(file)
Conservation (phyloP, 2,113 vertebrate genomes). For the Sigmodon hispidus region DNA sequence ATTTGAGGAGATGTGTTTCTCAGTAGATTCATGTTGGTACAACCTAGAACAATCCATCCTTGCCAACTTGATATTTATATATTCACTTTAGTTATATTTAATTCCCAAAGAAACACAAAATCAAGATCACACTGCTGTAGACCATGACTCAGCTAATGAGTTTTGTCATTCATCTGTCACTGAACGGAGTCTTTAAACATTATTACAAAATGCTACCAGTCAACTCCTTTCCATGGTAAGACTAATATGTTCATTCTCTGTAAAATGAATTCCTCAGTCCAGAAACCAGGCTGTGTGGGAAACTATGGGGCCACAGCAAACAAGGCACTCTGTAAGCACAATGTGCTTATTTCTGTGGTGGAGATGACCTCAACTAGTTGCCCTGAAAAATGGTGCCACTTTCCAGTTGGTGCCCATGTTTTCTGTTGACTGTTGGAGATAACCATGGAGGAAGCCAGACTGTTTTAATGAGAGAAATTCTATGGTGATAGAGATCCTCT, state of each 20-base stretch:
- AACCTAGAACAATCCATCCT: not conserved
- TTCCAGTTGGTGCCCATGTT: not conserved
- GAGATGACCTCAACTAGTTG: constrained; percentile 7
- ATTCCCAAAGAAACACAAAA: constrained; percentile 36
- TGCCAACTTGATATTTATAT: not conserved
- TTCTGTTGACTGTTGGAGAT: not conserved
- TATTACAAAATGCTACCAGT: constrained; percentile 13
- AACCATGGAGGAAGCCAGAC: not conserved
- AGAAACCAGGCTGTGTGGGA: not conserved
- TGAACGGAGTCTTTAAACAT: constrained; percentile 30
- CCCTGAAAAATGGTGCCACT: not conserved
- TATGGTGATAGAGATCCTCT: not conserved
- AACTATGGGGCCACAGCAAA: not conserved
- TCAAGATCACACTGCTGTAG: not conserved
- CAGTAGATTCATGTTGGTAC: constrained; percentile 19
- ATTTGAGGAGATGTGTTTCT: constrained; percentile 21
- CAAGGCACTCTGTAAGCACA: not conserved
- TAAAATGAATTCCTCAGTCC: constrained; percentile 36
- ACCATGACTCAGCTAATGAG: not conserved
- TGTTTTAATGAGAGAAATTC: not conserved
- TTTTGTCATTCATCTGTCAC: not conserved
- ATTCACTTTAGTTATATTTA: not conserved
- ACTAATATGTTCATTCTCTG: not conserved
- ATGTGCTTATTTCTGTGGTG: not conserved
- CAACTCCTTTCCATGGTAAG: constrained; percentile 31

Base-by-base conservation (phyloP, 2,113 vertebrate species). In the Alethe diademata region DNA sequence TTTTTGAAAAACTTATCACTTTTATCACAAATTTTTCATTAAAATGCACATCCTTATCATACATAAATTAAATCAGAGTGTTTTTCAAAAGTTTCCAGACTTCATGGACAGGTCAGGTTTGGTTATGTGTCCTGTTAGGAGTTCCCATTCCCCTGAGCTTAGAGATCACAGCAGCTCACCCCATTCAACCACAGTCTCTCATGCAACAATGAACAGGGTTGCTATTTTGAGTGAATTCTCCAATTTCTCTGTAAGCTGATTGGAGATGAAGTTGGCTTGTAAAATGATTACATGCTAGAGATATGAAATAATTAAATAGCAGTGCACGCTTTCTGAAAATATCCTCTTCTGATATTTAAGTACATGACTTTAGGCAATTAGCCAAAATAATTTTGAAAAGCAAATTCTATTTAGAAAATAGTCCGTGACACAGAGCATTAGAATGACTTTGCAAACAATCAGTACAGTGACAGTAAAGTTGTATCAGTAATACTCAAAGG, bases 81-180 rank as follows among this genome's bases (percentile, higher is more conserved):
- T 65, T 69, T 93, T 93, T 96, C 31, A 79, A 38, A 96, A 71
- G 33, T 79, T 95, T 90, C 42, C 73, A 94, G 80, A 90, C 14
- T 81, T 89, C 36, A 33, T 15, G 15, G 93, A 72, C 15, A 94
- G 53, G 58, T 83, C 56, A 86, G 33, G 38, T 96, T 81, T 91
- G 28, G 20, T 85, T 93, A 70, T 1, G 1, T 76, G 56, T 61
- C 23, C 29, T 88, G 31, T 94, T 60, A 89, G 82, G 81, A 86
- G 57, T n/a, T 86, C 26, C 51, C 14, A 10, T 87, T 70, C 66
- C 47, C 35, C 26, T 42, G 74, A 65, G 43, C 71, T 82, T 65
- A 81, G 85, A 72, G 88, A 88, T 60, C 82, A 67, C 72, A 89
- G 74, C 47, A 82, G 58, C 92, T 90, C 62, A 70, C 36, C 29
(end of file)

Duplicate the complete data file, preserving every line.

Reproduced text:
Conservation (phyloP, 2,113 vertebrate genomes). For the Sigmodon hispidus region DNA sequence ATTTGAGGAGATGTGTTTCTCAGTAGATTCATGTTGGTACAACCTAGAACAATCCATCCTTGCCAACTTGATATTTATATATTCACTTTAGTTATATTTAATTCCCAAAGAAACACAAAATCAAGATCACACTGCTGTAGACCATGACTCAGCTAATGAGTTTTGTCATTCATCTGTCACTGAACGGAGTCTTTAAACATTATTACAAAATGCTACCAGTCAACTCCTTTCCATGGTAAGACTAATATGTTCATTCTCTGTAAAATGAATTCCTCAGTCCAGAAACCAGGCTGTGTGGGAAACTATGGGGCCACAGCAAACAAGGCACTCTGTAAGCACAATGTGCTTATTTCTGTGGTGGAGATGACCTCAACTAGTTGCCCTGAAAAATGGTGCCACTTTCCAGTTGGTGCCCATGTTTTCTGTTGACTGTTGGAGATAACCATGGAGGAAGCCAGACTGTTTTAATGAGAGAAATTCTATGGTGATAGAGATCCTCT, state of each 20-base stretch:
- AACCTAGAACAATCCATCCT: not conserved
- TTCCAGTTGGTGCCCATGTT: not conserved
- GAGATGACCTCAACTAGTTG: constrained; percentile 7
- ATTCCCAAAGAAACACAAAA: constrained; percentile 36
- TGCCAACTTGATATTTATAT: not conserved
- TTCTGTTGACTGTTGGAGAT: not conserved
- TATTACAAAATGCTACCAGT: constrained; percentile 13
- AACCATGGAGGAAGCCAGAC: not conserved
- AGAAACCAGGCTGTGTGGGA: not conserved
- TGAACGGAGTCTTTAAACAT: constrained; percentile 30
- CCCTGAAAAATGGTGCCACT: not conserved
- TATGGTGATAGAGATCCTCT: not conserved
- AACTATGGGGCCACAGCAAA: not conserved
- TCAAGATCACACTGCTGTAG: not conserved
- CAGTAGATTCATGTTGGTAC: constrained; percentile 19
- ATTTGAGGAGATGTGTTTCT: constrained; percentile 21
- CAAGGCACTCTGTAAGCACA: not conserved
- TAAAATGAATTCCTCAGTCC: constrained; percentile 36
- ACCATGACTCAGCTAATGAG: not conserved
- TGTTTTAATGAGAGAAATTC: not conserved
- TTTTGTCATTCATCTGTCAC: not conserved
- ATTCACTTTAGTTATATTTA: not conserved
- ACTAATATGTTCATTCTCTG: not conserved
- ATGTGCTTATTTCTGTGGTG: not conserved
- CAACTCCTTTCCATGGTAAG: constrained; percentile 31

Base-by-base conservation (phyloP, 2,113 vertebrate species). In the Alethe diademata region DNA sequence TTTTTGAAAAACTTATCACTTTTATCACAAATTTTTCATTAAAATGCACATCCTTATCATACATAAATTAAATCAGAGTGTTTTTCAAAAGTTTCCAGACTTCATGGACAGGTCAGGTTTGGTTATGTGTCCTGTTAGGAGTTCCCATTCCCCTGAGCTTAGAGATCACAGCAGCTCACCCCATTCAACCACAGTCTCTCATGCAACAATGAACAGGGTTGCTATTTTGAGTGAATTCTCCAATTTCTCTGTAAGCTGATTGGAGATGAAGTTGGCTTGTAAAATGATTACATGCTAGAGATATGAAATAATTAAATAGCAGTGCACGCTTTCTGAAAATATCCTCTTCTGATATTTAAGTACATGACTTTAGGCAATTAGCCAAAATAATTTTGAAAAGCAAATTCTATTTAGAAAATAGTCCGTGACACAGAGCATTAGAATGACTTTGCAAACAATCAGTACAGTGACAGTAAAGTTGTATCAGTAATACTCAAAGG, bases 81-180 rank as follows among this genome's bases (percentile, higher is more conserved):
- T 65, T 69, T 93, T 93, T 96, C 31, A 79, A 38, A 96, A 71
- G 33, T 79, T 95, T 90, C 42, C 73, A 94, G 80, A 90, C 14
- T 81, T 89, C 36, A 33, T 15, G 15, G 93, A 72, C 15, A 94
- G 53, G 58, T 83, C 56, A 86, G 33, G 38, T 96, T 81, T 91
- G 28, G 20, T 85, T 93, A 70, T 1, G 1, T 76, G 56, T 61
- C 23, C 29, T 88, G 31, T 94, T 60, A 89, G 82, G 81, A 86
- G 57, T n/a, T 86, C 26, C 51, C 14, A 10, T 87, T 70, C 66
- C 47, C 35, C 26, T 42, G 74, A 65, G 43, C 71, T 82, T 65
- A 81, G 85, A 72, G 88, A 88, T 60, C 82, A 67, C 72, A 89
- G 74, C 47, A 82, G 58, C 92, T 90, C 62, A 70, C 36, C 29